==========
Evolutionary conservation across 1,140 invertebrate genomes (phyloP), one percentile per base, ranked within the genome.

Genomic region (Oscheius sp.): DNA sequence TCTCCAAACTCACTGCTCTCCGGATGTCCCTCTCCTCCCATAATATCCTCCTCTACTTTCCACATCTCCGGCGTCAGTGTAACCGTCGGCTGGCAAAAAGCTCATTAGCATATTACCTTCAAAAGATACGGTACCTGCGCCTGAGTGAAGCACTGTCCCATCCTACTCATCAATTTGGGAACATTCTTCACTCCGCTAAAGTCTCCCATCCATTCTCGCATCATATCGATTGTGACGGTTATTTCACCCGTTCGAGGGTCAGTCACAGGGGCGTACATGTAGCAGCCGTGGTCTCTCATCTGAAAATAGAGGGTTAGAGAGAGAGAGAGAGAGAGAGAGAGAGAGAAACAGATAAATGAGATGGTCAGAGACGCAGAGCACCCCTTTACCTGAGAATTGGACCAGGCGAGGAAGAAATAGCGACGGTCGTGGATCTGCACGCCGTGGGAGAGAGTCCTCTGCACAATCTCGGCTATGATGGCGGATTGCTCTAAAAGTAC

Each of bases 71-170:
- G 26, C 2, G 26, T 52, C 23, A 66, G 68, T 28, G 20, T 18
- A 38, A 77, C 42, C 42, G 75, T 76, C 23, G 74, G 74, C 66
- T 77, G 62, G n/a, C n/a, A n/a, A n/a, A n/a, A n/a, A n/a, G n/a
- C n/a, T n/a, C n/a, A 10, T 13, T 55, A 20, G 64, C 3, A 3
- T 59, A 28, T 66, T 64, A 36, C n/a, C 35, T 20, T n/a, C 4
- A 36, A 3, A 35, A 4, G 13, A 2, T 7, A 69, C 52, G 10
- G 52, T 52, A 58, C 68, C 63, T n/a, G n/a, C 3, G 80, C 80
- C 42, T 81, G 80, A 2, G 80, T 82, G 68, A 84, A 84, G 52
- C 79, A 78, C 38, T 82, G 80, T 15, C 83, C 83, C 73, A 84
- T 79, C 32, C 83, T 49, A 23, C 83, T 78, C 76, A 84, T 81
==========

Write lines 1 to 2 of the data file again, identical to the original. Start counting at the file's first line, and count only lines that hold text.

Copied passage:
Evolutionary conservation across 1,140 invertebrate genomes (phyloP), one percentile per base, ranked within the genome.

Genomic region (Oscheius sp.): DNA sequence TCTCCAAACTCACTGCTCTCCGGATGTCCCTCTCCTCCCATAATATCCTCCTCTACTTTCCACATCTCCGGCGTCAGTGTAACCGTCGGCTGGCAAAAAGCTCATTAGCATATTACCTTCAAAAGATACGGTACCTGCGCCTGAGTGAAGCACTGTCCCATCCTACTCATCAATTTGGGAACATTCTTCACTCCGCTAAAGTCTCCCATCCATTCTCGCATCATATCGATTGTGACGGTTATTTCACCCGTTCGAGGGTCAGTCACAGGGGCGTACATGTAGCAGCCGTGGTCTCTCATCTGAAAATAGAGGGTTAGAGAGAGAGAGAGAGAGAGAGAGAGAGAGAAACAGATAAATGAGATGGTCAGAGACGCAGAGCACCCCTTTACCTGAGAATTGGACCAGGCGAGGAAGAAATAGCGACGGTCGTGGATCTGCACGCCGTGGGAGAGAGTCCTCTGCACAATCTCGGCTATGATGGCGGATTGCTCTAAAAGTAC